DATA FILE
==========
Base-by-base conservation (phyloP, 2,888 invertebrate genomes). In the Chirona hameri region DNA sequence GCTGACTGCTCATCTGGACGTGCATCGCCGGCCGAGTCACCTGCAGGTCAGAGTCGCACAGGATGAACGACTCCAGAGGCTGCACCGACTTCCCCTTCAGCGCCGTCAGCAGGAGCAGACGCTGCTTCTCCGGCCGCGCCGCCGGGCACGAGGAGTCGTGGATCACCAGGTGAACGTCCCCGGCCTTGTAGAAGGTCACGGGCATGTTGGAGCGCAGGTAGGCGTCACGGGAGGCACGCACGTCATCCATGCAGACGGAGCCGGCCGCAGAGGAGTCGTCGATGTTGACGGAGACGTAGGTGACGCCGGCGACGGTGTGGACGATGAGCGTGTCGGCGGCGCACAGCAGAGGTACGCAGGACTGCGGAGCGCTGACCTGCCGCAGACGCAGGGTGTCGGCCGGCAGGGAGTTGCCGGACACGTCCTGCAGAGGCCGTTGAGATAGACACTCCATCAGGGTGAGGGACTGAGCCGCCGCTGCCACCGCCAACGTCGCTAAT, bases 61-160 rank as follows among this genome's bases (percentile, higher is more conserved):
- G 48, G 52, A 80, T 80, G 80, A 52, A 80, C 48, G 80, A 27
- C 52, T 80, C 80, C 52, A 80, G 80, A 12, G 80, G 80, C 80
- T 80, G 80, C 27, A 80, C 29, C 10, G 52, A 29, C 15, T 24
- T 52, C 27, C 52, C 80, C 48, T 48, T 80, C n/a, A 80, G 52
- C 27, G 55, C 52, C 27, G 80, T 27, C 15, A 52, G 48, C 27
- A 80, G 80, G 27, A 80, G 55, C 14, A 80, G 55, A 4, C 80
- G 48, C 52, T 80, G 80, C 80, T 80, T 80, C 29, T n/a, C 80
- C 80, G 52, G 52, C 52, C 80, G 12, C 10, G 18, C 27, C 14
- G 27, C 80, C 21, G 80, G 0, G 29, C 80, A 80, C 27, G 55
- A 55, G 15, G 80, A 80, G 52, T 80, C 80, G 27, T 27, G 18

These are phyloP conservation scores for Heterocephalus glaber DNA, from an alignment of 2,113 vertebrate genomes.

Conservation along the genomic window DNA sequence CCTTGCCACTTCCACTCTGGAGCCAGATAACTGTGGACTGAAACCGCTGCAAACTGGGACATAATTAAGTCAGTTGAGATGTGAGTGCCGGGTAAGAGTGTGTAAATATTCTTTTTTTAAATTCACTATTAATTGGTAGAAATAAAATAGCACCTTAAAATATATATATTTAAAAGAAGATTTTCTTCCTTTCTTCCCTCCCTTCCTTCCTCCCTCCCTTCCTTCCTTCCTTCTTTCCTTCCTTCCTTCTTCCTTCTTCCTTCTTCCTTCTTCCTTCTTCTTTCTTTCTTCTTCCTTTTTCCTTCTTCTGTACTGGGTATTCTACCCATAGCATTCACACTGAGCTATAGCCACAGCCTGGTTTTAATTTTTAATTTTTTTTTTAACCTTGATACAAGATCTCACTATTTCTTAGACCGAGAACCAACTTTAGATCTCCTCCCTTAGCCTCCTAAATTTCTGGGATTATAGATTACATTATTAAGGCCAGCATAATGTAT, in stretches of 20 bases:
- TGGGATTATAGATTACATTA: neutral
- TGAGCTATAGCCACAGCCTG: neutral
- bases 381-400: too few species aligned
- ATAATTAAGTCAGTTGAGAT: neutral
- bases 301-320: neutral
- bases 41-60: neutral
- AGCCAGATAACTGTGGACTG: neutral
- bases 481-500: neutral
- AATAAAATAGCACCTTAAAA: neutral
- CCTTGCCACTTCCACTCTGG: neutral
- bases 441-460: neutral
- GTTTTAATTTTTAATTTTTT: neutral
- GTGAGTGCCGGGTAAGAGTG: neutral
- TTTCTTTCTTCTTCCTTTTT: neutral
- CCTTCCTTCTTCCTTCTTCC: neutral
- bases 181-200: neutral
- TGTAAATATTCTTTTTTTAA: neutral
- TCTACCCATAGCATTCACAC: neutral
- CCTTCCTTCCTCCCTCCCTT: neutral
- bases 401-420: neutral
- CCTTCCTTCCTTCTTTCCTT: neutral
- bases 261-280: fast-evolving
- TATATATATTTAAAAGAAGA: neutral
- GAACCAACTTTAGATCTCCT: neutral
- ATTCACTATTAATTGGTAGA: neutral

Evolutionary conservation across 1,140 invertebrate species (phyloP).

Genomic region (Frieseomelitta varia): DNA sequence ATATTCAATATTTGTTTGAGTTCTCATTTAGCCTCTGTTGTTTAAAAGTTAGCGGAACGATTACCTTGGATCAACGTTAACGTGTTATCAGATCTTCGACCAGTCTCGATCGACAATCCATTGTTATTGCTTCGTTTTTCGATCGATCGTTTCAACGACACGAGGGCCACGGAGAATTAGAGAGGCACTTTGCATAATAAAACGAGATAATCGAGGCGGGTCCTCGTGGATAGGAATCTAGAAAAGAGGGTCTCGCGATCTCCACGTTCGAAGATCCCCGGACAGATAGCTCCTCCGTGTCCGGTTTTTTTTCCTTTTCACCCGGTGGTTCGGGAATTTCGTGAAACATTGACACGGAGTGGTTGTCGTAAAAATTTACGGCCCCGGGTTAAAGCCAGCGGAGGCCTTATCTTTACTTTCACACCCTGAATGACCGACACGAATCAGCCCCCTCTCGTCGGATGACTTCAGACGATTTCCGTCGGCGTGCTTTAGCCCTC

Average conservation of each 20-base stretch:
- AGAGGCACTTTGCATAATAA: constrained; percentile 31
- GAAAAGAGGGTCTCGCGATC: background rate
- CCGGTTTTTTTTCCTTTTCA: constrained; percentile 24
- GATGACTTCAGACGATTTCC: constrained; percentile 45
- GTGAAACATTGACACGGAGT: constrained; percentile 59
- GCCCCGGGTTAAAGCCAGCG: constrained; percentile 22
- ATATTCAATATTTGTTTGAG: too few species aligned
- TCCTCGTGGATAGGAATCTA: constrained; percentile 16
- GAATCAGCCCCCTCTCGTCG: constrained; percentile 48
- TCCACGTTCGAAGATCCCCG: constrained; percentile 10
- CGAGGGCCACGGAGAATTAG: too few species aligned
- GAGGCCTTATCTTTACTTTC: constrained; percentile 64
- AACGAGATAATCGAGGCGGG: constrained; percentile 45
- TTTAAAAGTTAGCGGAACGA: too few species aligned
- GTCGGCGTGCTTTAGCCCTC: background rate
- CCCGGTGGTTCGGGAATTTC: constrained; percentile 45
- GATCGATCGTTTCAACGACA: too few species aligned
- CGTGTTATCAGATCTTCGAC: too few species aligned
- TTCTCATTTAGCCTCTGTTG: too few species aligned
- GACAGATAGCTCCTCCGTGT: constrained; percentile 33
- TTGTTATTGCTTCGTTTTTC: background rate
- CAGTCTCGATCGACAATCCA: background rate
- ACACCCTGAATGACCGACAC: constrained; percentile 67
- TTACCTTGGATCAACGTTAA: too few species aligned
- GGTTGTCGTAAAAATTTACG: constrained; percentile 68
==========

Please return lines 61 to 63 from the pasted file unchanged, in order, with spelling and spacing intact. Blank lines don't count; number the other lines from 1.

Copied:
- GACAGATAGCTCCTCCGTGT: constrained; percentile 33
- TTGTTATTGCTTCGTTTTTC: background rate
- CAGTCTCGATCGACAATCCA: background rate